Roles of HDACs in chromatin remodelling and response to chemotherapy in cancer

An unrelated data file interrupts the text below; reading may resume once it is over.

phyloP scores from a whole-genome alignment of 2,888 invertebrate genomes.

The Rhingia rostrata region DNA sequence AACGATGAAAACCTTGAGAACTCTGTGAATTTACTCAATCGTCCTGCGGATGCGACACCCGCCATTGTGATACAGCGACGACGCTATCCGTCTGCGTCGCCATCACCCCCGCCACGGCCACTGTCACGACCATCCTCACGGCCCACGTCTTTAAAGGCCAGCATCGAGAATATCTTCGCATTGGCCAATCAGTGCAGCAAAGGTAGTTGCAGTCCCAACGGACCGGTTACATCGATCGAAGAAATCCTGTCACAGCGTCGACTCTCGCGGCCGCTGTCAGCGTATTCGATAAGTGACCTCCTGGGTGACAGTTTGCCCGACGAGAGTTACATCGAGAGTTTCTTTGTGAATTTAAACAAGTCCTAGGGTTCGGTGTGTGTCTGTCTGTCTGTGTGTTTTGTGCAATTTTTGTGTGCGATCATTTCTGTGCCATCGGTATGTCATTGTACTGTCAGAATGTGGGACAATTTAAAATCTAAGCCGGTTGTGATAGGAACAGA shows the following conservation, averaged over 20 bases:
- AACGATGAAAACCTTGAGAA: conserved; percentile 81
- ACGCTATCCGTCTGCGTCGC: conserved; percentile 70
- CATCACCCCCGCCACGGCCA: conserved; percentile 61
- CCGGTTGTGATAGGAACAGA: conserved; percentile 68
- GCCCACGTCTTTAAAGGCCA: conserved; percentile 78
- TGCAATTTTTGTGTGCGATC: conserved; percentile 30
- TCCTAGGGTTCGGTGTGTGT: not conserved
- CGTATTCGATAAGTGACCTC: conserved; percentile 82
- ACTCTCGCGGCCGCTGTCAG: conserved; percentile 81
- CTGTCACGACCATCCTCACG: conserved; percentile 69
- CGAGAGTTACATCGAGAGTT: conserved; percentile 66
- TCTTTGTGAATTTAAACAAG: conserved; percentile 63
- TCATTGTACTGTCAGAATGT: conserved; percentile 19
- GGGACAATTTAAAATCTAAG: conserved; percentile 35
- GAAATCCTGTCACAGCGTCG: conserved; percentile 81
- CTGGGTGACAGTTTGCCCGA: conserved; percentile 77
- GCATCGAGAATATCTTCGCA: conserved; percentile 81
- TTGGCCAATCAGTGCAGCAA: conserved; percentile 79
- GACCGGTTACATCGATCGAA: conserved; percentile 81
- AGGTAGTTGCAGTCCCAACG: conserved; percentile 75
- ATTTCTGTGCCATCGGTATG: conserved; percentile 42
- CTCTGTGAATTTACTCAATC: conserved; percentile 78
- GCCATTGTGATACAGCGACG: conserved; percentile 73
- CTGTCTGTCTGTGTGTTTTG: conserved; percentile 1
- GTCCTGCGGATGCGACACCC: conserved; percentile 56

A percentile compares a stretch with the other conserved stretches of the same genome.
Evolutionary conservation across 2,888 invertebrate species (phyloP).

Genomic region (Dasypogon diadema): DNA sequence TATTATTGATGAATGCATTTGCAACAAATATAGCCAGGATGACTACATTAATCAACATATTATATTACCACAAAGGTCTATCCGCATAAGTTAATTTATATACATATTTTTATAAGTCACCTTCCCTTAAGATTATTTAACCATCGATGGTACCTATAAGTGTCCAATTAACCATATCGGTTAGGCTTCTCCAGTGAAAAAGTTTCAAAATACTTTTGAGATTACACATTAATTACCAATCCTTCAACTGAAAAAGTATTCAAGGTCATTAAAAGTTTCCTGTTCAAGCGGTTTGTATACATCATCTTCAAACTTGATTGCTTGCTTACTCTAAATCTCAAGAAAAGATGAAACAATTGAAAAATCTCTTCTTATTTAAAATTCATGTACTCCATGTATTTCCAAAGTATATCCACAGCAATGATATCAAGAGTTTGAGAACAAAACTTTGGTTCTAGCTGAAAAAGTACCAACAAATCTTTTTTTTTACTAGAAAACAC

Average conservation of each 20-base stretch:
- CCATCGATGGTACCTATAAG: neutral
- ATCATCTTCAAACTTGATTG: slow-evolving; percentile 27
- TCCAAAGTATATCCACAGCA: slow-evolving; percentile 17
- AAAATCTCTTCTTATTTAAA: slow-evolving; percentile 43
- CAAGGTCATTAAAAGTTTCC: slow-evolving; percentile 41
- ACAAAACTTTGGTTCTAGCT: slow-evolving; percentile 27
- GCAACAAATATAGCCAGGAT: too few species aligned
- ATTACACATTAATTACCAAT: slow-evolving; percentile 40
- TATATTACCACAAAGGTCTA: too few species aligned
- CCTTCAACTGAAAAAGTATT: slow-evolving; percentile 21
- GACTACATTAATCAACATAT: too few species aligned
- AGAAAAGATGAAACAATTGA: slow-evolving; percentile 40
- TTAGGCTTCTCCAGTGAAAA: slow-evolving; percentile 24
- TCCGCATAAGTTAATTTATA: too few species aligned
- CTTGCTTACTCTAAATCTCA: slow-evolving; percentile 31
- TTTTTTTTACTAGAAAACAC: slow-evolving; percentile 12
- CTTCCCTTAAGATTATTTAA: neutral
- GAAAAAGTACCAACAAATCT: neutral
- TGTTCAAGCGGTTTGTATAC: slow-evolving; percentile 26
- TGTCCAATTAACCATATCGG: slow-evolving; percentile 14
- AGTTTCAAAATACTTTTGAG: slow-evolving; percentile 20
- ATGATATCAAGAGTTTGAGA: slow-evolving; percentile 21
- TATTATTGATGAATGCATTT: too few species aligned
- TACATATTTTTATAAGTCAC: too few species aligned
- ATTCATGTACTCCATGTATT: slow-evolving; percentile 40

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Background: The higher-order structure of chromatin changes in response to extracellular and environmental signals. We observed nuclear morphological changes in biopsied cancer tissue after chemotherapy. Since chromatin structure dictates gene expression, and therefore function, further investigation of this phenomenon may increase our understanding of therapeutic responses. I hypothesised that nuclear morphological changes in cancer in response to DNA-damage by chemotherapy are mediated by histone deacetylases (de Ruijter, van Gennip et al.). Methods: Ovarian cancer cell lines PEO1/PEO4 (platinum sensitive/resistant) were selected as in vitro models, and primary ovarian cancer xenografts OV1002 and HOX424 as in vivo models. Expression levels of HDACs, heterochromatin protein 1 (HP1), and DNA damage response (DDR) proteins were profiled by Western blot analysis after treatment with cisplatin. Immunofluorescence imaging was undertaken using confocal microscopy, and nuclear texture and γH2AX foci were measured in Image J. Cell cycle and apoptosis were detected by flow cytometry. Thirty eight different ovarian cancer biopsies and 175 xenograft samples were assessed for HDAC and HP1 expression in response to chemotherapy by quantitative immunofluorescence. HDAC2 expression was modulated by interfering RNAs (siRNA). Results: I demonstrated nuclear morphological changes in clinical tumours, xenografts, and cell lines in response to platinum chemotherapy by robust measurement of nuclear texture. Expression of HDAC2 increased in PEO1 cells treated with cisplatin at 24h, and this was accompanied by high expression of HP1s. Expression of components of both HDACs and DDR pathways (pBRCA1, γH2AX, pATM, pATR) showed time dependent changes after cisplatin treatment. Knockdown of HDAC2 reduced the expression of HP1, induced DNA double strand breaks (DSB) measured by γH2AX, and interfered with the activation of DDR induced by cisplatin. Furthermore, HDAC2 depletion affected γH2AX foci formation, cell cycle distribution, and apoptosis triggered by cisplatin, and was additive to the inhibitory effect of cisplatin in cell lines. By inhibiting expression of HDAC2, I observed reversible alteration of chromatin patterns during cisplatin treatment to some degree. In clinical ovarian cancer specimens, expression of HDAC4, HDAC8 and HP1γ significantly increased after chemotherapy in sensitive patients, with enhanced heterogeneity in chromatin pattern. HDAC2, HDAC8, and HP1 expression were also increased after carboplatin treatment in carboplatin-sensitive xenografts. Conclusion: These results demonstrate alterations in nuclear morphology after chemotherapy, and implicate HDACs in having a role in higher order chromatin changes and in cellular DNA damage responses in ovarian cancer both in vitro and in vivo.